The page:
Dem Pech aus dem Weg gehen

6. Februar 2014

3. Teil: Know what you care about

The degree to which early success causes subsequent success

If early success actually causes later success, the cream doesn't always rise to the top. When success breeds success and initial success is largely random, the most successful people are those whose early luck compounded - skill doesn't necessarily tell over time, because diversification is impossible. Sociologist Robert Merton first recognized this phenomenon in academic success and dubbed it "the Matthew Effect," quoting a Bible passage in which the rich get richer and the poor get poorer.

Consider the case of two aspiring venture capitalists: both are very smart and good at what they do. One went to Stanford; the other, Harvard. If they begin investing in 1995, Stanford hears about and invests in Google and Harvard fails to get the early opportunity to invest; if they start in 2005, Harvard gets a chance to invest in Facebook, while Stanford is left out. In either case, early success leads to better dealflow, more opportunities for acquisition (selling new investments to Facebook or Google), more opportunities to recruit talent, stronger networks of advisors, and many other advantages. Instead of averaging out over time, the initial difference between the investors is compounded. While nearly every career provides reputational benefits for (often unearned) early success, few compound the benefits of early luck as strongly as venture capital.

Mitigating the risks of uncertainty in your career

Risk for our purposes is the chance of an outcome you can't afford - so risk is entirely in the eye of the beholder. Often, skill can ensure that we meet the minimum economic or psychological thresholds we want from our work. But we can use an understanding of luck to pick strategies that minimize unnecessary career risk. Based on what we know about luck, here are some ways to avoid its downsides:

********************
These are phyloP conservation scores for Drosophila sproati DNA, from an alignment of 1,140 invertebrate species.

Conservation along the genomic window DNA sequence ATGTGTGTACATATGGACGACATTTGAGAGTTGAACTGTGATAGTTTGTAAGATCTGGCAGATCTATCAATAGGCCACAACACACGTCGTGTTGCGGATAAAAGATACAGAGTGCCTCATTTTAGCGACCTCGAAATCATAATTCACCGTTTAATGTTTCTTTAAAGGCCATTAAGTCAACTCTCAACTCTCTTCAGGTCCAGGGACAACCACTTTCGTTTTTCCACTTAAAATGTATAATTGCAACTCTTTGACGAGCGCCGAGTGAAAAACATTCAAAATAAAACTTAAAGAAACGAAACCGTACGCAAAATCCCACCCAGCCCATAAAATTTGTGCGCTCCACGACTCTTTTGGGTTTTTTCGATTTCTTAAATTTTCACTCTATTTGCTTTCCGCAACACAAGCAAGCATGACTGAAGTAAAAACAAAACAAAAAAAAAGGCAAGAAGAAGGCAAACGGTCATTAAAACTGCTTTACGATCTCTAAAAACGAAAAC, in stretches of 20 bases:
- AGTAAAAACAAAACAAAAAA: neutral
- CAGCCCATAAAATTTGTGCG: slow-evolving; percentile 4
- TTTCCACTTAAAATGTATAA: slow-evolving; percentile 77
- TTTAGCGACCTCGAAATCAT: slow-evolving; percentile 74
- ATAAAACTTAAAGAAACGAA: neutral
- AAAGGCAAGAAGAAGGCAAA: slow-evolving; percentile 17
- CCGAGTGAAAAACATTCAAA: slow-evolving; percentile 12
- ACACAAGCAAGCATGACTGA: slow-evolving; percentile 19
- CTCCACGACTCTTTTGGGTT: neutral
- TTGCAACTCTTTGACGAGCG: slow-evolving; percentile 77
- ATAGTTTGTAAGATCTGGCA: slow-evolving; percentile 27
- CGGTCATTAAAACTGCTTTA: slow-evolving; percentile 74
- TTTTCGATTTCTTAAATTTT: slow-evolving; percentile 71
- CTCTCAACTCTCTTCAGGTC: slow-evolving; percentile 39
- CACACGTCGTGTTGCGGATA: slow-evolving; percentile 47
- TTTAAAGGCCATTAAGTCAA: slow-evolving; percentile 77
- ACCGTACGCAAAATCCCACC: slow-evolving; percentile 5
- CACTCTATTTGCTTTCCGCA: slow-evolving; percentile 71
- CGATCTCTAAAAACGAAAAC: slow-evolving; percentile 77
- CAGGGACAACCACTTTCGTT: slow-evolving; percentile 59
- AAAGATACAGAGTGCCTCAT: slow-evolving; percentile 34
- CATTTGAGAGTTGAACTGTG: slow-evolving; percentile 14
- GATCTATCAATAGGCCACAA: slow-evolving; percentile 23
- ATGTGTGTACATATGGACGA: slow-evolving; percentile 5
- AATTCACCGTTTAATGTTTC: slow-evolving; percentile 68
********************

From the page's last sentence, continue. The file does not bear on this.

Avoid rigged games - Think hard about accepting a project that is highly uncertain if your performance will be compared to low-uncertainty projects.

Know what you care about - The more important relative performance is, the more you should avoid luck-dominated options, where the difference between good and great more likely results from luck than skill. Conversely, the more you care about "impact" - that the world look different as a result of your work - the more you should consider high-uncertainty choices. If you care most about certainty and social approbation, become a doctor; if you care about expected impact, start a healthcare company.

Reduce risk by smart timing - Pay attention to the order of decisions. Often reversing the order of two decisions can dramatically change their total risk. For example, starting a company as your first job out of college has very little downside - the worst case, you get interesting, valuable experiences that differentiates you among a field of bland candidates. Starting the same company after three years in your first job entails greater financial and career opportunity costs. (It often is still a good idea, but the potential downside is greater.)

Create portfolios - When operating in high-uncertainty environments, look for opportunities to diversify. As a product manager, you can run quick experiments to remove uncertainty from potential projects; as a middle manager, you can sponsor more than one project to increase the probability and magnitude of success on risky projects.

Reframe the risks you're taking - Poker players think in terms of expectation - whether a given decision, on average, would make or lose money - as a way of avoiding decision regret and outcome bias. Often the most rewarding professional experiences have the most uncertainty. Instead of concentrating on the results of a decision, think about its expected value - both in financial and psychological terms.

Focus on what you can control: Some aspects of our lives are either highly predictable or naturally diversified. Relationships tend to be both: putting effort into friendships almost always strengthens them, and we have both many friends and many opportunities to strengthen each friendship. Invest in relationships, and they'll pay a highly reliable dividend.

Zum Autor
N. Taylor Thompson is a member of the Forum for Growth and Innovation, a Harvard Business School think tank developing and refining theory around disruptive innovation. Follow him on Twitter at @ntaylorthompson.


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